Ozone layer collapse caused a mass extinction event
At the end of the Devonian period 360 miilion years ago, a large number of plants and aquatic species were wiped out by a mass extinction event.
Researchers at the University of Southampton have now discovered that the Late Devonian extinction resulted from a breakdown of Earth’s ozone layer that exposed the planet to damaging ultraviolet (UV) radiation.
This is the first time that a mass extinction event has been linked to the erosion of the ozone layer, and has important implications for the global climate changes that are taking place today.
In the history of life on Earth, there were five mass extinctions. Three of these major events, including the Great Dying 252 million years ago, were caused by massive volcanic eruptions that destabilized the atmosphere and oceans.
Another mass extinction event 66 million years ago was triggered when an asteroid struck the Earth. Enormous amounts of sulphur and other gases were released into the upper atmosphere where they blocked the sun and triggered a nuclear winter that killed 75 percent of all life on the planet, including the dinosaurs.
In the current study, researchers have found evidence to suggest that high levels of UV radiation were responsible for the Late Devonian extinction.
The ozone breakdown occurred as the climate rapidly warmed following an intense ice age. The experts said that Earth could reach comparable temperatures today, possibly triggering a similar extinction event.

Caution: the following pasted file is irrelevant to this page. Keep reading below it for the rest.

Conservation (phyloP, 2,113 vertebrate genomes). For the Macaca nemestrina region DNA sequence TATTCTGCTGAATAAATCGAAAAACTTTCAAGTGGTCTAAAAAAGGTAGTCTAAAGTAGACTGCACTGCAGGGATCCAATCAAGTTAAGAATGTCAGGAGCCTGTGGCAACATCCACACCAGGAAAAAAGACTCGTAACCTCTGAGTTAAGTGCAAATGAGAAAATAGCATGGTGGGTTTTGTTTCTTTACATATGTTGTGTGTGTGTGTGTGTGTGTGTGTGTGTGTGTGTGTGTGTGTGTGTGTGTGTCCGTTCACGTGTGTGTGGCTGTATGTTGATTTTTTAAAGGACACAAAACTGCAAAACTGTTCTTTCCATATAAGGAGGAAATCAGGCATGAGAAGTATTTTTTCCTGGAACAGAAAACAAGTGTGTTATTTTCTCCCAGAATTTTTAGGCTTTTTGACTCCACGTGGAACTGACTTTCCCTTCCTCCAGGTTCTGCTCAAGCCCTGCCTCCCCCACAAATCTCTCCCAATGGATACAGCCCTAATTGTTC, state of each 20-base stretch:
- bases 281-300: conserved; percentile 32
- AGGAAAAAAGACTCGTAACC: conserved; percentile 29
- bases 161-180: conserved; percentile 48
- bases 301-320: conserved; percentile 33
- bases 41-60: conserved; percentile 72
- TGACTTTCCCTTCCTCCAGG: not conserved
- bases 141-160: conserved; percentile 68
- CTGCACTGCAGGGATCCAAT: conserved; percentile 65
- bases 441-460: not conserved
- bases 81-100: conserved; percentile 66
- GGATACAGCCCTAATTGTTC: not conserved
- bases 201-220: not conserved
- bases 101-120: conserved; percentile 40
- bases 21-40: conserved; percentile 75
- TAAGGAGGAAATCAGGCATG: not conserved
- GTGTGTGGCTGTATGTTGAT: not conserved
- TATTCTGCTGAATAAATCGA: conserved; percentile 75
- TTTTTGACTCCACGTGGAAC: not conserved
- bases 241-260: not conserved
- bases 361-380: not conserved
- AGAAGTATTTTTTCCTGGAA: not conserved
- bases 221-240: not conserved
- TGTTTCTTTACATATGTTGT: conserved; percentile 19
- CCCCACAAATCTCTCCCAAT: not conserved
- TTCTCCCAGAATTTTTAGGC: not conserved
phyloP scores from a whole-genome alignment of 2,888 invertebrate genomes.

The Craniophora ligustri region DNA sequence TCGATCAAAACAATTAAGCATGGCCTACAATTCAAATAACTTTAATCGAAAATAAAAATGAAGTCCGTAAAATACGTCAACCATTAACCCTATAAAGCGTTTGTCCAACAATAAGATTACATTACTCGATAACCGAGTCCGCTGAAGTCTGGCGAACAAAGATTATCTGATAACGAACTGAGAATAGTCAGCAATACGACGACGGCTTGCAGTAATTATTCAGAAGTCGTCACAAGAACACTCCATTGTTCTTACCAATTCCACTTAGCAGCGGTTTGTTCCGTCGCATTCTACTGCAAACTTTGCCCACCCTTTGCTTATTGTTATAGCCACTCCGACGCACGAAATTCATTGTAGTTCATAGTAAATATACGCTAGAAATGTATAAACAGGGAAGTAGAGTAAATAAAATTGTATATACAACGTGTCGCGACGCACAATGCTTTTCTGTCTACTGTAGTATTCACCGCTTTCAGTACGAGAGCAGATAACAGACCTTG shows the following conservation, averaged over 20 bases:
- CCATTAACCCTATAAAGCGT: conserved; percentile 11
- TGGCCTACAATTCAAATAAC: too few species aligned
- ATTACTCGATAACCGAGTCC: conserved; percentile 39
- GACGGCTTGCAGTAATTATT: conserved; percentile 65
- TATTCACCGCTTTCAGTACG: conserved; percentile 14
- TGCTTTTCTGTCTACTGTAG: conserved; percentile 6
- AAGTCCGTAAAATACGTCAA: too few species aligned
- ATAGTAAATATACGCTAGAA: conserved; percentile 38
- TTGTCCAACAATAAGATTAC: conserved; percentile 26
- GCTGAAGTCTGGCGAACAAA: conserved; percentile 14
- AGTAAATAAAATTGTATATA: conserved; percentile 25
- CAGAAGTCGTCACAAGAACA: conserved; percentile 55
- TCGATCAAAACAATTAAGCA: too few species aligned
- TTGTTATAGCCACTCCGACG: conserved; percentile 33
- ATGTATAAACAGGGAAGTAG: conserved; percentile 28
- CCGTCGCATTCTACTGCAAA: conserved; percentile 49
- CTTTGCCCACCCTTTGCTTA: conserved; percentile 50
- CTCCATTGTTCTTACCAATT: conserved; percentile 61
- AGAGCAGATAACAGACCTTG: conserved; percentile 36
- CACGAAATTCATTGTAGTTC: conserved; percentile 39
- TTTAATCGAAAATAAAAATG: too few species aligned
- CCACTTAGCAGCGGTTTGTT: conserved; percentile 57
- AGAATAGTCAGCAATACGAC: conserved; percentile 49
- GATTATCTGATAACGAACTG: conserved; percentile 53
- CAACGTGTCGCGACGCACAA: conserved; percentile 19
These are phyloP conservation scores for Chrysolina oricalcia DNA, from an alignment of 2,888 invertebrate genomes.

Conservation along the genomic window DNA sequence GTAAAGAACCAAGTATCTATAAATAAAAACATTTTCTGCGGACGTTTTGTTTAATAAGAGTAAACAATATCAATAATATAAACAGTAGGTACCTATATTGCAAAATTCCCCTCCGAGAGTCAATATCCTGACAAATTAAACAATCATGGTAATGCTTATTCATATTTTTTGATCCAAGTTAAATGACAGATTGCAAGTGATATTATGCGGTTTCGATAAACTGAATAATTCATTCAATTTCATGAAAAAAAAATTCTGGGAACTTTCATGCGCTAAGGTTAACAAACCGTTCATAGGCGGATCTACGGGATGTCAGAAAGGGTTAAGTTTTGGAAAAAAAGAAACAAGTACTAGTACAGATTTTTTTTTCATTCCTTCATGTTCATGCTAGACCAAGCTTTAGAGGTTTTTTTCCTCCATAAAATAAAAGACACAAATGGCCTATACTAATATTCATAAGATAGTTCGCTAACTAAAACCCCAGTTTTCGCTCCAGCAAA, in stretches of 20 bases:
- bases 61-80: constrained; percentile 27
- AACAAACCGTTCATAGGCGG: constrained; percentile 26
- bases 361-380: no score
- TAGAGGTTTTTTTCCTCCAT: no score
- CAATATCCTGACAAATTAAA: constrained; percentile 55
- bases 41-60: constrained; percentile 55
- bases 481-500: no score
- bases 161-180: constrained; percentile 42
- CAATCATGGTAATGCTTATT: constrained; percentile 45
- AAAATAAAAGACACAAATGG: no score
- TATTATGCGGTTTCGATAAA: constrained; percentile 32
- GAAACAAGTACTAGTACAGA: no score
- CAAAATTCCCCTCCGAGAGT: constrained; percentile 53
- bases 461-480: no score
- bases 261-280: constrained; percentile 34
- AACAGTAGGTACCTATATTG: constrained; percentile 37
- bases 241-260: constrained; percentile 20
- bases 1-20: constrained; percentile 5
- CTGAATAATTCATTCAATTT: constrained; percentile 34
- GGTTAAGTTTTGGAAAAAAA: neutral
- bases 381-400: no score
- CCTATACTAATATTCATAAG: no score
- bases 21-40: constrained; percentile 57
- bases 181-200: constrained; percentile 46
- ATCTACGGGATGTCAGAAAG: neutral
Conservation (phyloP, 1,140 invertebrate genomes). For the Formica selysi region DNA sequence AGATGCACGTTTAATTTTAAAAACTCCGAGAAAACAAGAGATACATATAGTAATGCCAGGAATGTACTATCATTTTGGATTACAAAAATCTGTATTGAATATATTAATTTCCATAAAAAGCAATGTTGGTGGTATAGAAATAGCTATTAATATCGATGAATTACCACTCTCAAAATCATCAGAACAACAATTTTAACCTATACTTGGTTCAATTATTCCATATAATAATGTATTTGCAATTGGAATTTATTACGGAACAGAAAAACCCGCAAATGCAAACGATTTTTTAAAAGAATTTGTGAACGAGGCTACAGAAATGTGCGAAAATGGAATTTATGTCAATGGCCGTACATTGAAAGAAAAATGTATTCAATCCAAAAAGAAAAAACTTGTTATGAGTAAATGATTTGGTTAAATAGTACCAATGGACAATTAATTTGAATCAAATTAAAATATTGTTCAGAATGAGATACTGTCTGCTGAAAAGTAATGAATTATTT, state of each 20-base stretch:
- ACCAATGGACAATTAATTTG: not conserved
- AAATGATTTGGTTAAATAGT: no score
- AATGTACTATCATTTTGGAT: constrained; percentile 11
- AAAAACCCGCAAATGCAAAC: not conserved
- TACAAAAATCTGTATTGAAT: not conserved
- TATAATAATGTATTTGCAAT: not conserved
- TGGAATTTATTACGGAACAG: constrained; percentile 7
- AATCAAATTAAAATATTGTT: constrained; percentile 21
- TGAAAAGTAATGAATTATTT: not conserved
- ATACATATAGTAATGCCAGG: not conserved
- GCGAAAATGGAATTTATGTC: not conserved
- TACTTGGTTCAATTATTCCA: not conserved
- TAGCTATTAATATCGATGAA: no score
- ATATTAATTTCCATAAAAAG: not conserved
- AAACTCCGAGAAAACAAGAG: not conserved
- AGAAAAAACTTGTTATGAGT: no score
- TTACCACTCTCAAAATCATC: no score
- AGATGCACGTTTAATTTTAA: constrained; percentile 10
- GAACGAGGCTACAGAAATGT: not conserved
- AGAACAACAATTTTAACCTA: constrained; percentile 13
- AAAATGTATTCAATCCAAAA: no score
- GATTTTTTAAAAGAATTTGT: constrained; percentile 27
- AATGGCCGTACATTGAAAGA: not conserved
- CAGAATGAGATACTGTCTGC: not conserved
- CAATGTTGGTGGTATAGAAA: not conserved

The team analyzed rock samples from polar regions in East Greenland and from the Tropical Andes in South America. This enabled the researchers to compare the impacts of the Late Devonian extinction close to the pole and close to the equator.
A microscopic analysis of the rocks revealed that many of the spores had formed spines on their surface, which is a response to UV radiation damage to DNA. In addition, many spores had dark pigmented walls that may have served as a protective shield against elevated UV levels.
The experts concluded that during a period of rapid global warming, the ozone layer collapsed for a short period and exposed Earth to harmful levels of UV radiation. This led to widespread extinctions on land and in shallow water at the end of the Devonian period.
Study lead researcher Professor John Marshall of the University of Southampton is a National Geographic Explorer.
“Our ozone shield vanished for a short time in this ancient period, coinciding with a brief and quick warming of the Earth,” said Professor Marshall.
“Our ozone layer is naturally in a state of flux – constantly being created and lost – and we have shown this happened in the past too, without a catalyst such as a continental scale volcanic eruption.”
“Current estimates suggest we will reach similar global temperatures to those of 360 million years ago, with the possibility that a similar collapse of the ozone layer could occur again, exposing surface and shallow sea life to deadly radiation.”
“This would move us from the current state of climate change, to a climate emergency.”
The study is published in the journal Science Advances.